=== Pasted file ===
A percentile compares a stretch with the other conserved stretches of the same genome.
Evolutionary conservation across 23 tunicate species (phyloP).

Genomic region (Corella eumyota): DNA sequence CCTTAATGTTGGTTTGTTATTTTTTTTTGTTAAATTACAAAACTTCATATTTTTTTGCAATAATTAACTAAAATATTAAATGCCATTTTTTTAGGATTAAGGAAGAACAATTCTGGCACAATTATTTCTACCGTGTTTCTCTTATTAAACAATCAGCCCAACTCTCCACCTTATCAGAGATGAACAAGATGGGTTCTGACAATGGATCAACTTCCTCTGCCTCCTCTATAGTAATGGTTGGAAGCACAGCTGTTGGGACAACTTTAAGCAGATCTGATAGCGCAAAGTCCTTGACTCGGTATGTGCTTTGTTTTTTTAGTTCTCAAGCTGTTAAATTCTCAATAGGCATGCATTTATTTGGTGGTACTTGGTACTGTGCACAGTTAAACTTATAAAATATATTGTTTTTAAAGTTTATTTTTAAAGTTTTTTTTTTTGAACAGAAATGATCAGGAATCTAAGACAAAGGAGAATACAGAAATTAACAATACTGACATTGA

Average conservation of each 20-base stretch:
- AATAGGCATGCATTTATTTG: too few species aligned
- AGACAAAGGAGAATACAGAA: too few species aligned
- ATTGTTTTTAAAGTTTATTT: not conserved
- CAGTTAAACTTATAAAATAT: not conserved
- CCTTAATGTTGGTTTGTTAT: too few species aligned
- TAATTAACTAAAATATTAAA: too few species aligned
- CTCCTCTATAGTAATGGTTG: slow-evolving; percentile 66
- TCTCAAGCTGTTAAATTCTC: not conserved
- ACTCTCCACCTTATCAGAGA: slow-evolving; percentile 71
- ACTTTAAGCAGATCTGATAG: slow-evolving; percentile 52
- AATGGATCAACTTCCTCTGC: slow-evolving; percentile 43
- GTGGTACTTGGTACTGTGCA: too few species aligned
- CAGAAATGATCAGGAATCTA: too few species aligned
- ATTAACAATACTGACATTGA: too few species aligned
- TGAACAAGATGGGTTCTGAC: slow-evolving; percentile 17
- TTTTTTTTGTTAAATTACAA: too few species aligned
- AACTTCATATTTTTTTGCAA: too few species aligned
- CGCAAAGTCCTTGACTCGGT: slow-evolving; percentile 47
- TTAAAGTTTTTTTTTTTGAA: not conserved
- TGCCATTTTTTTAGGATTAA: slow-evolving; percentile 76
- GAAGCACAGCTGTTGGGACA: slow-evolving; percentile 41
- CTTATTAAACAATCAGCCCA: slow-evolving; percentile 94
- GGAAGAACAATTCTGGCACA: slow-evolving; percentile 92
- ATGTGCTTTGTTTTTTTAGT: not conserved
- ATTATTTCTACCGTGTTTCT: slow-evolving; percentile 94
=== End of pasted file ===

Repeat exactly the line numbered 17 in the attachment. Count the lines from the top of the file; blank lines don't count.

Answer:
- CAGAAATGATCAGGAATCTA: too few species aligned